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Da Vinci's Ghost: The untold story of Vitruvian Man [Kindle Edition]

Toby Lester
4.8 out of 5 stars  See all reviews (4 customer reviews)

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Book Description

Vitruvian Man is the world's most famous drawing, by one of the world's most famous artists. The image - named after a Roman architect and engineer, Vitruvius - has become visual shorthand for artistic genius and scientific inquiry, and yet nobody knows anything about it. In Da Vinci's Ghost, critically acclaimed historian Toby Lester examines the forces that converged in 1490 to turn an idea that had been around for centuries into this iconic image, bringing the ghost of an unknown Leonardo da Vinci back to life.

Rooted in little-known episodes of the artist's colourful career, and taking in ideas including theories of the cosmos, Roman land-surveying and the relationship between anatomy and architecture, the book tells the story of his evolving, lifelong study of the human body, restoring in vivid detail the intellectual and cultural spheres of fifteenth-century Florence and Milan. Beautifully illustrated with da Vinci's drawings and those of his predecessors, Da Vinci's Ghost is both a personal story and a grand saga of intellectual discovery that brilliantly reconstructs the artistry and scholarship of one of the world's greatest creative minds.

Product Description


Erudite, elegant, enthralling. This is a wonderful book. Toby Lester understands, and makes us understand, the unique intensity with which Leonardo saw the world. He saw it not only in its infinite diversity but also as an impression of his own self, an explanation of what it means to be human. Hence Vitruvian Man. (Sister Wendy Beckett)

Every once in a while that rare book comes along that is not only wonderfully written and utterly compelling but also alters the way you perceive the world. Toby Lester's Da Vinci's Ghost is such a book. Like a detective, Lester uncovers the secrets of an iconic drawing and pieces together a magisterial history of art and ideas and beauty. (David Grann, author of The Lost City of Z)

Like almost everyone, I've seen Leonardo's drawing of the nude man in the circle. But until I read Toby Lester's terrific new book, I had no idea about the story behind the picture--or even that there *was* a story behind the picture. Deftly weaving together art, architecture, history, theology and much else, Da Vinci's Ghost is a first-rate intellectual enchantment. (Charles Mann, author of 1493 and 1491)

Da Vinci's Ghost is both a beautiful and a brilliant book. After reading Lester's account, you will never be able to look at Leonardo's Vitruvian Man the same way again. (Howard Markel, author of An Anatomy of Addiction)

In reconstructing the forgotten story of Vitruvian Man, Toby Lester, a canny decoder of images and a great storyteller, sheds new light on the enigmatic Leonardo da Vinci. (Chris Anderson, editor, Wired)

Like Da Vinci's famous drawing, Toby Lester's book is a small wonder-a work of brilliant compression that illuminates a whole world of life and thought. Lester proves himself to be the perfect guide to the Renaissance and beyond-affable, knowledgeable, funny. Leonardo's Virtruvian Man turns out to be a road map that can take us to remarkable places-once you learn how to read it. (Cullen Murphy, editor at large, Vanity Fair)

In the tradition of Dava Sobel and Stephen Greenblatt and, increasingly, himself, Toby Lester takes us on yet another marvelous mind ramble, this time following the wending centuries-long course, or rather the veritable watershed of such courses, that led to Leonardo's Vitruvian Man. (Lawrence Weschler, director, the New York Institute for the Humanities, and author of Uncanny Valley: Adventures in the Narrative)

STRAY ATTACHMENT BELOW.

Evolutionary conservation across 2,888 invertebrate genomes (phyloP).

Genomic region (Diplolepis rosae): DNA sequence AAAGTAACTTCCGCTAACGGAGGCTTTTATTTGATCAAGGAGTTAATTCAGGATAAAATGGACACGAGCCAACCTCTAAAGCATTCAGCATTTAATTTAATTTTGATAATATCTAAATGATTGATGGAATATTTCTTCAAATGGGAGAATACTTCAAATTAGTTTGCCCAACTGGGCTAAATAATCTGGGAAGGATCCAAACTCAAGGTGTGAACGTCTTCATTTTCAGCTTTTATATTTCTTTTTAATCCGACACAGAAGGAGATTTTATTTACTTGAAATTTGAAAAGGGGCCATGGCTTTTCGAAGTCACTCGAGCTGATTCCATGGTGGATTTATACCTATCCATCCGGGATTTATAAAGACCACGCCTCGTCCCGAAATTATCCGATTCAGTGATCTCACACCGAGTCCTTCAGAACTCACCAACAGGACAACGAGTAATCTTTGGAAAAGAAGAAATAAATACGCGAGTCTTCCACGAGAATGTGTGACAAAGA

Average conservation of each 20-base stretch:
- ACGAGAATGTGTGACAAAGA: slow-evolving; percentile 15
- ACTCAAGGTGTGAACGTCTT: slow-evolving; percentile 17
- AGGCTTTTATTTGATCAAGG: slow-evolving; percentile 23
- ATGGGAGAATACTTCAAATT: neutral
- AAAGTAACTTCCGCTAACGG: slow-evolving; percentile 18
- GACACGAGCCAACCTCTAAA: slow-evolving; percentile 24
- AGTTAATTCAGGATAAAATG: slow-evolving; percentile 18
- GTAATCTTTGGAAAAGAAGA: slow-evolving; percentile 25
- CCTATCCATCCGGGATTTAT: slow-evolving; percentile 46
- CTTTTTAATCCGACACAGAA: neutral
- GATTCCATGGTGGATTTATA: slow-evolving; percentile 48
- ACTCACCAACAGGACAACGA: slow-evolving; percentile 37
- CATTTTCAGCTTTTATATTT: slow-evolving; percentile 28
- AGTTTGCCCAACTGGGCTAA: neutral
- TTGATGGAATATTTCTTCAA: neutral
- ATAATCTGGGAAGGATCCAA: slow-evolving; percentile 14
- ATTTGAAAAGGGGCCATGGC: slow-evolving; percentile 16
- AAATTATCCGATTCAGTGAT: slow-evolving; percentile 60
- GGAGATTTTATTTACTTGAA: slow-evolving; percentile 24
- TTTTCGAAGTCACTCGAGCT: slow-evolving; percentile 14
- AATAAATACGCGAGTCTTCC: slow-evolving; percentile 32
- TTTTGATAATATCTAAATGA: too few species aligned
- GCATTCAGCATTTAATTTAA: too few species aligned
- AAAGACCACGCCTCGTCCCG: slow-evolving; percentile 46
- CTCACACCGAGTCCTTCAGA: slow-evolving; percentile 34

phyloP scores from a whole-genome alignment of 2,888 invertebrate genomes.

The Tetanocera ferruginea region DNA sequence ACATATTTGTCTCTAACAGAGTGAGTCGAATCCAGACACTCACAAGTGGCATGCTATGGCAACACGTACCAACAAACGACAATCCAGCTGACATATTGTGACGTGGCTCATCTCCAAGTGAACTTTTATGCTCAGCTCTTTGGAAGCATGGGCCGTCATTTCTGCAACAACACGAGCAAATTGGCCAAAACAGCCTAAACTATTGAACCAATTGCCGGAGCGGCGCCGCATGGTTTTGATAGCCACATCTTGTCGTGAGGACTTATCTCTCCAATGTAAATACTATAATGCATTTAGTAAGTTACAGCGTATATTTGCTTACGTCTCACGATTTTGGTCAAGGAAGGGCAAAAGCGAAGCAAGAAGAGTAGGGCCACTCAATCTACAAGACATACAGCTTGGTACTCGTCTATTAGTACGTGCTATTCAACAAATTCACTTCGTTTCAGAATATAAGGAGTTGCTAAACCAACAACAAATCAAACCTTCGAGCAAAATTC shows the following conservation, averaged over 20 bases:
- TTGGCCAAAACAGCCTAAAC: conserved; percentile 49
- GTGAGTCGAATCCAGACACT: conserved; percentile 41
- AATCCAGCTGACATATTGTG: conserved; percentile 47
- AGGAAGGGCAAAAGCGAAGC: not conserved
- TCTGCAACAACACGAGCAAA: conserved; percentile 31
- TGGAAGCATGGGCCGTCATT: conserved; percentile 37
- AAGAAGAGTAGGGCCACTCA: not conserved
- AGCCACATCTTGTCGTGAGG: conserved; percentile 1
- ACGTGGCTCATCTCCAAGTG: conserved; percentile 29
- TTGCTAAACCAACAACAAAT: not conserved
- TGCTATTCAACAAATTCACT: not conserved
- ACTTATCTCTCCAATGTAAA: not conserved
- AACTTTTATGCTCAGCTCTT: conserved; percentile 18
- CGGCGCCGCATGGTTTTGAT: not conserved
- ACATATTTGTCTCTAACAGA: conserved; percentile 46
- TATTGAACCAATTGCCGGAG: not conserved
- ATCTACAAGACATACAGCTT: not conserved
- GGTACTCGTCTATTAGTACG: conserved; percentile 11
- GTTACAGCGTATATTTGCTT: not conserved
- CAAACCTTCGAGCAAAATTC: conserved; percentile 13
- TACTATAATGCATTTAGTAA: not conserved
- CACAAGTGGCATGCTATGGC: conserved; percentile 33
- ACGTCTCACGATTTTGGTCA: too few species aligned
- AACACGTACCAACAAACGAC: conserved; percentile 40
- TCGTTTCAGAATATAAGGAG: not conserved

Lester braids intellectual threads-philosophy, anatomy, architecture, and art-together in a way that reaffirms not only Leonardo's genius but also re-establishes the significance of historical context in understanding great works of art. (Publishers Weekly, Starred review)

Lester... beautifully demonstrates the intellectual pedigree of Leonardo's image (Moira Jeffrey The Scotsman 2011-12-13)

It's a fascinating intellectual history, and it's expertly told. Lester has got form here. (David Robinson The Scotsman)

Toby Lester's Da Vinci's Ghost hits the mark... a compelling portrait of Leonardo, a potted history of western civilisation from ancient Rome to the Renaissance, and leavens scholarship with storytelling and graceful prose. (Rachel Spence Financial Times)

This book is most of all a very well written and lucidly argued piece of intellectual synthesis. (Micheal Glover Independent)

Richly rewarding (New York Times)

Book Description

The untold story of Vitruvian Man, the drawing that captured the spirit of the Middle Ages and the Renaissance - and that still haunts our own

Product details

  • Format: Kindle Edition
  • File Size: 5550 KB
  • Print Length: 320 pages
  • Publisher: Profile Books (10 Nov. 2011)
  • Sold by: Amazon Media EU S.à r.l.
  • Language: English
  • ASIN: B006GQGN08
  • Text-to-Speech: Enabled
  • X-Ray:
  • Word Wise: Not Enabled
  • Average Customer Review: 4.8 out of 5 stars  See all reviews (4 customer reviews)
  • Amazon Bestsellers Rank: #570,420 Paid in Kindle Store (See Top 100 Paid in Kindle Store)
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Customer Reviews

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Most Helpful Customer Reviews
4 of 4 people found the following review helpful
By Lynn
You will know this drawing as well as you know the Mona Lisa: it's Vitruvian Man, standing inside his circle and his square with his four arms and four legs spread wide (`...the guy doing naked jumping jacks...'); but possibly, like me, you've never thought much about its pedigree. That it should have a book-long history, so riveting that when you've read it on the train it burns a hole in your bag; well, that really is the world's most famous drawing.
This is an extraordinarily interesting and exciting book. Toby Lester has spun a containing circle of his own, from his progressive researches, and from a journey made by Leonardo with the architect Giorgio Martini which probably sparked the production of the drawing. Overlaying this circle is the straight panel of history, leading from Vitruvius himself into the afterlife of Leonardo's fragile drawing, whisked about from owner to owner until acquired by the Accademia, Venice; and there in the midst of everything is Leonardo, staring at himself with sufficient intensity to transcribe his soul.